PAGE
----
Last week I went for a thirty mile bike ride outside of Santa Fe, New Mexico. It was one of those pristine fall days, overcast with very light wind. The leaves on the trees were a vibrant yellow. The road I took wound along a winding river, and there were hardly any cars. In a nutshell, it was exactly the conditions to reinforce the reason I ride my bike in the first place.
But on my way back to home base, I encountered slicing rain, booming thunder, a persitent head wind while climbing a steady incline, and a brutal physical reminder that I was 7500 feet above sea level. My thighs burned, my lungs ached, and my mind weakened . I questioned why I even ride a bike at all. I wanted to quit. I could see my destination in the near distance, but given the way I felt, it might as well have been a hundred miles away.
It was the hardest ten minutes of my ride. Those minutes had the potential to decimate any good will I accrued from the previous ninety minutes of cycling nirvana.
Those final ten minutes could make or break me. The result was in my hands.
Here's what I did.
I found that swearing helped to get me through those hardest ten minutes. It was a release of pent up physical pain through the vent of vulgarity. It helped.
I fortified my mind to concentrate on the task at hand, making constant mental adjustments to direct my thinking away from quitting. My mantra became like the little engine that could: "I think I can, I think I can."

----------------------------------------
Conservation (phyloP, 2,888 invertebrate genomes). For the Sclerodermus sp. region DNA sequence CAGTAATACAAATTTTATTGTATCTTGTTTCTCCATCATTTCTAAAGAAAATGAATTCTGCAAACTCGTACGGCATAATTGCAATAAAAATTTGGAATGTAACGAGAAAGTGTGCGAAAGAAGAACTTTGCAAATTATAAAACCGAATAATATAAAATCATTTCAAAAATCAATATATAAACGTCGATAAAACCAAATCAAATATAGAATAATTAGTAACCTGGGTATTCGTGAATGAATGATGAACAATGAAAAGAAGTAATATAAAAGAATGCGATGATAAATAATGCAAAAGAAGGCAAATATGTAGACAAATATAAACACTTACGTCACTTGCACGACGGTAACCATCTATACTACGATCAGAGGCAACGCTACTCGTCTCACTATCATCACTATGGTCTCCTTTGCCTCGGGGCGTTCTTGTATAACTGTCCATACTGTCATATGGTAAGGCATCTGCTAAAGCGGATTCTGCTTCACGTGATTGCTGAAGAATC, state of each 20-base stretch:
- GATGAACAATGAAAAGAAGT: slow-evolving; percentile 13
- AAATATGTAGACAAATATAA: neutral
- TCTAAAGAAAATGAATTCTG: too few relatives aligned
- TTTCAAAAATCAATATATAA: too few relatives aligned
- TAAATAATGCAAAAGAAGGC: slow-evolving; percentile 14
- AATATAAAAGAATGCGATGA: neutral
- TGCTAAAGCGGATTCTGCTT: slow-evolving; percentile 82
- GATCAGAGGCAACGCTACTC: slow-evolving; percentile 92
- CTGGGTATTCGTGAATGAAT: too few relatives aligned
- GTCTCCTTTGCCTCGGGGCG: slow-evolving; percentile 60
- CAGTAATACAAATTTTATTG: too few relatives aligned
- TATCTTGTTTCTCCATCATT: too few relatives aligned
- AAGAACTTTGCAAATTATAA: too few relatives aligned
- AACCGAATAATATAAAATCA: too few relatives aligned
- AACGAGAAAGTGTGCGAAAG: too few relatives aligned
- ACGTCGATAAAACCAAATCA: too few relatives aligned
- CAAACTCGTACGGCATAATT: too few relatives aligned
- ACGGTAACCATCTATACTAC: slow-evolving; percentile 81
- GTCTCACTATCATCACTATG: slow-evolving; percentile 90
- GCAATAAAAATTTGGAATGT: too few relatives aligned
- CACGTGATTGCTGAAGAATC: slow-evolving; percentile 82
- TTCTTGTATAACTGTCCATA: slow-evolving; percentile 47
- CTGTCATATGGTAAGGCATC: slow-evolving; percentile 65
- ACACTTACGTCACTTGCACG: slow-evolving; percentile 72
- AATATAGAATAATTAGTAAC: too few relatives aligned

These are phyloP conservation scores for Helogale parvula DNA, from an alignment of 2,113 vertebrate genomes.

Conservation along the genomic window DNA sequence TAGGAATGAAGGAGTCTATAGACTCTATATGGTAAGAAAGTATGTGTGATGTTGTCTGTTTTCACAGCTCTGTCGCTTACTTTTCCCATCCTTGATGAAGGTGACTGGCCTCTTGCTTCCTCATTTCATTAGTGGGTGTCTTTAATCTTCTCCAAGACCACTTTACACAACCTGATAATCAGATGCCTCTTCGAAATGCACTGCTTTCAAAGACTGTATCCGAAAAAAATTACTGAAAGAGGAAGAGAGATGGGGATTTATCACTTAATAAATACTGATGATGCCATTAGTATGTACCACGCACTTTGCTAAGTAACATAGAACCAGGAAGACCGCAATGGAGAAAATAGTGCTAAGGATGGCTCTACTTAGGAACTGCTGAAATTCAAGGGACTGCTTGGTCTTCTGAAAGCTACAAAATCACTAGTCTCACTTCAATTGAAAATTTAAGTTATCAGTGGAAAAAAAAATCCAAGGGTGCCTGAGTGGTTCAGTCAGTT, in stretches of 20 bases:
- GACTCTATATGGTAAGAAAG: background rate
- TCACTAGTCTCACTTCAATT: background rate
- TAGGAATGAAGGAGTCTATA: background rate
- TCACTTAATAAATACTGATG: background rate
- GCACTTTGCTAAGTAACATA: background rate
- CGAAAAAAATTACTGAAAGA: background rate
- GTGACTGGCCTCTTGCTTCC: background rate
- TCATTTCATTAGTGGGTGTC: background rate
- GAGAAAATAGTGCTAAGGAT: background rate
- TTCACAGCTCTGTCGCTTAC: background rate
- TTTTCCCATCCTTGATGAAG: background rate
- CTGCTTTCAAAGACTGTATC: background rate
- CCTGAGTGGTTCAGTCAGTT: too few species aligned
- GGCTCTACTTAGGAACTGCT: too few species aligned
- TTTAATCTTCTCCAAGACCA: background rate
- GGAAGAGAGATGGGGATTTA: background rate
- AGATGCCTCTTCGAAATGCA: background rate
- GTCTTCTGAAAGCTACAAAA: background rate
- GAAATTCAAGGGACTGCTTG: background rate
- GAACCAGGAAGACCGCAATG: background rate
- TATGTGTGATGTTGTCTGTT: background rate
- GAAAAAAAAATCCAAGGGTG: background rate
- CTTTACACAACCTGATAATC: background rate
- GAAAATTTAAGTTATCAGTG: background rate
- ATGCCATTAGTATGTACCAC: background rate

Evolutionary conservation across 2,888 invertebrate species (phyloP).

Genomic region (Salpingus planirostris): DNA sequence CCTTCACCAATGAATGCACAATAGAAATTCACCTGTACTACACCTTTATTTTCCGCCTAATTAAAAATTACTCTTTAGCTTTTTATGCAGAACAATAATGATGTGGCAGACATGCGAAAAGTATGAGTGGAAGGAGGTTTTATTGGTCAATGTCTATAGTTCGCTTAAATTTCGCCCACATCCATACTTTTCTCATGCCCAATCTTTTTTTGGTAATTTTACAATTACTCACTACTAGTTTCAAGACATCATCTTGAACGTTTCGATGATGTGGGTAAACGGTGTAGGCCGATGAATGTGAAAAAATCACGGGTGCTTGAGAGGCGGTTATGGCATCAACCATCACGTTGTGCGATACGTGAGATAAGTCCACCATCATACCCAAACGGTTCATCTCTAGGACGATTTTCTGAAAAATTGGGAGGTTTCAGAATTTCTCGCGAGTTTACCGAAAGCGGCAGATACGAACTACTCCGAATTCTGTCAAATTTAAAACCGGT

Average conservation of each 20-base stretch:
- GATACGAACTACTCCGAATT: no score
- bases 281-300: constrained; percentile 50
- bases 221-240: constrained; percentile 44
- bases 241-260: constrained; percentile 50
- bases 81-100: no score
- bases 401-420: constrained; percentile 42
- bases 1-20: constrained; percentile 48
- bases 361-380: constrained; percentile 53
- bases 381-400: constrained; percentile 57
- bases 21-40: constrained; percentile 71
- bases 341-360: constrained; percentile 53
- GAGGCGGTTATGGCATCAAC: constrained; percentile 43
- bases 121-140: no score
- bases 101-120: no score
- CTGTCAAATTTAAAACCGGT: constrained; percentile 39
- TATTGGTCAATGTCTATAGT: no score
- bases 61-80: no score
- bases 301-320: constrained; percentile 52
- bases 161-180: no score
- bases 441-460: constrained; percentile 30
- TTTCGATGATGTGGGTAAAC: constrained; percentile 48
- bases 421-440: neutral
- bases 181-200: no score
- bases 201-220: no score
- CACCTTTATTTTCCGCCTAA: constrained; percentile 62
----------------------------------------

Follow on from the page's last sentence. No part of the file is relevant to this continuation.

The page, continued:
Through it all I clung to the promise of a reprieve in the future; an expectation of hope and an embrace of a reward. It was the anticipation of that character building moment of knowing I could do it.
What are some of the hardest ten minutes you are facing?
- Is it finishing strong in a job where you are disheartened and over qualified?
- Is it paying off maxed out, high interest credit card balances?
- Is it dealing with grace through a dis-ease in your life?
- Is it parenting in a world that discourages depth of character?
The hardest ten minutes in life are varied, personal, and require that we finish strong.
We finish strong when we get a bit pissed off at the situation and use that energy to propel us forward.
We finish strong when we persistently refuse to let our minds give in to the temptation to quit.
We finish strong when we embrace the reality of a joy that transcends any momentary infliction.
During this time of extraordinary change and challenge, hold close the words of Winston Churchill during the hardest "ten minutes" of the Nazi bombing of London.
"Never give in. Never give in. Never, never, never, never–in nothing, great or small, large or petty–never give in, except to convictions of honor and good sense. Never yield to force. Never yield to the apparently overwhelming might of the enemy."